Do we, as a nation, have way too many people in jail? Are too many Americans locked up?
When you look at the numbers, it’s highly suggestive that we’ve got too many people in prison compared to other developed and non-totalitarian nations. It’s evidence that something needs to be done.
Which brings me to prison reform activists.
Now, understand, there are two kinds, generally. One kind thinks we’ve made too many things illegal or give sentences that are too harsh and simply wants to change the system so that this gets corrected. I happen to agree about having made way too much illegal, so I get where they’re coming from.
The other kind are apparently really just pro-criminal. They don’t think anything about changing the system, they just want to do what they can to benefit actual criminals.
One of the latter kind of activists will get to join them in jail.
A prominent prison reform advocate who disguised himself as a construction worker to hide guns, handcuff keys and hacksaw blades in the walls of a Nashville jail under construction pleaded guilty to a federal firearms charge on Thursday.
U.S. Attorney Attorney Mark Wildasin’s office in Nashville announced Alex Friedmann’ s guilty plea to being a felon in possession of a firearm. Friedmann had previous felony convictions, including armed robbery; assault with intent to commit first degree murder; and attempted aggravated robbery.
The plea in federal court follows a conviction last month after a jury trial in state court of felony vandalism for damage to the new jail. Much of what happened at the new $150 million Downtown Detention Center was caught on surveillance video and went undisputed at that trial.
Federal authorities say Friedmann contracted someone to build a 200-square-foot, fireproof storage area — determined to be a place to practice plans for the jail — in a basement area of one of the buildings at a Nashville complex where he owned a condominium. Authorities say Friedmann moved locked storage crates to a friend’s house in nearby Joelton that contained 21 firearms, including assault rifles, handguns, shotguns and a 37mm launcher.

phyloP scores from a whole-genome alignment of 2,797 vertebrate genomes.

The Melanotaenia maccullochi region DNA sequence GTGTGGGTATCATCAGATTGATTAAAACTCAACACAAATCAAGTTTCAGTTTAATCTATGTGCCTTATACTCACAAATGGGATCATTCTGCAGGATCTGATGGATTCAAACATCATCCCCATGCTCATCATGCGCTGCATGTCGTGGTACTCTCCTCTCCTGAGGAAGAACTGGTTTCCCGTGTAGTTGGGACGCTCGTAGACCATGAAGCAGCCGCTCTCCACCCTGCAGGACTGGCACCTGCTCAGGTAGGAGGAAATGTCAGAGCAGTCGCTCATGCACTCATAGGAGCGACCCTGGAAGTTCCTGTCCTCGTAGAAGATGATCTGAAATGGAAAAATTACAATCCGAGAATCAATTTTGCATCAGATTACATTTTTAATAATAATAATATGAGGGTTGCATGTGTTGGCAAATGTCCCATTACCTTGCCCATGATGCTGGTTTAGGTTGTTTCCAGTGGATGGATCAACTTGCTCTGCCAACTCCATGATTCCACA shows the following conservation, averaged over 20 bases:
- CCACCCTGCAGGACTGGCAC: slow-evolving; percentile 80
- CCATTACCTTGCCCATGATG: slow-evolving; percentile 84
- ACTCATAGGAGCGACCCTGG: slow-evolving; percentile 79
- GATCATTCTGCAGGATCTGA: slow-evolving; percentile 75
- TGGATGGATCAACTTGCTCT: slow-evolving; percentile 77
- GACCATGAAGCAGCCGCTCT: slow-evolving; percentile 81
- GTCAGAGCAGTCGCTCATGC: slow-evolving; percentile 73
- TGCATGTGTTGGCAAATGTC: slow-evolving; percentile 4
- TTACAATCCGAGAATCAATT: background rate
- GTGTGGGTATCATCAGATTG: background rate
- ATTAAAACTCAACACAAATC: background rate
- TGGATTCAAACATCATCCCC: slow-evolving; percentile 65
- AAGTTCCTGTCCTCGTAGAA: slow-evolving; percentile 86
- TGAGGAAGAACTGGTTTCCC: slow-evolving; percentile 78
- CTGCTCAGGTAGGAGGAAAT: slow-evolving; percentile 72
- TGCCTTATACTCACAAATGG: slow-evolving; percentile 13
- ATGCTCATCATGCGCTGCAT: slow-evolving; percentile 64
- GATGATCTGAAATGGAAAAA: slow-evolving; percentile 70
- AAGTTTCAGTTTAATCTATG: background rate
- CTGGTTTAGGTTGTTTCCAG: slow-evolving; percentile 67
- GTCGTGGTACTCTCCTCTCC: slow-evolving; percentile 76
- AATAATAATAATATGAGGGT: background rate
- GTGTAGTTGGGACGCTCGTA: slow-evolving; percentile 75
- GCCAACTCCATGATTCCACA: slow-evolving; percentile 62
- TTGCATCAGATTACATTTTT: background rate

I don’t think anyone can look at the list of things Friedman apparently wanted to stash in the jail and not be very, very glad he was caught before the jail opened.
And again, Friedman is a prison reform activist. He supposedly wants to fix the system–a system he was a guest of on at least one occasion.
Only, he didn’t care about those jammed up for stupid crimes. He didn’t give a damn about whether there were unjust laws on the books or whether those accused of victimless crimes were really criminals or not.
It seems he pushed for prison reform because he didn’t want to be held fully accountable for his actions and didn’t think any of his criminal brethren should either. He didn’t like jail and didn’t want to have to spend so much time there, apparently.
Further, as a felon, how did he get all those guns? Gun control laws are supposed to stop felons from getting firearms, right?
Well, clearly, they didn’t.
Then he was going to put guns inside a jail so that some of his criminal buddies could get them and escape.
Frankly, Friedman needs to be buried under the jail for this one. I honestly don’t see how these actions were anything but an effort to orchestrate a massive jailbreak. The sheriff there agrees. That means Friedman wanted to put dangerous criminals back out on the streets, only this time armed.
Well, if Friedman is indicative of prison reform advocates, that’s a movement that doesn’t need to gain any more steam going forward.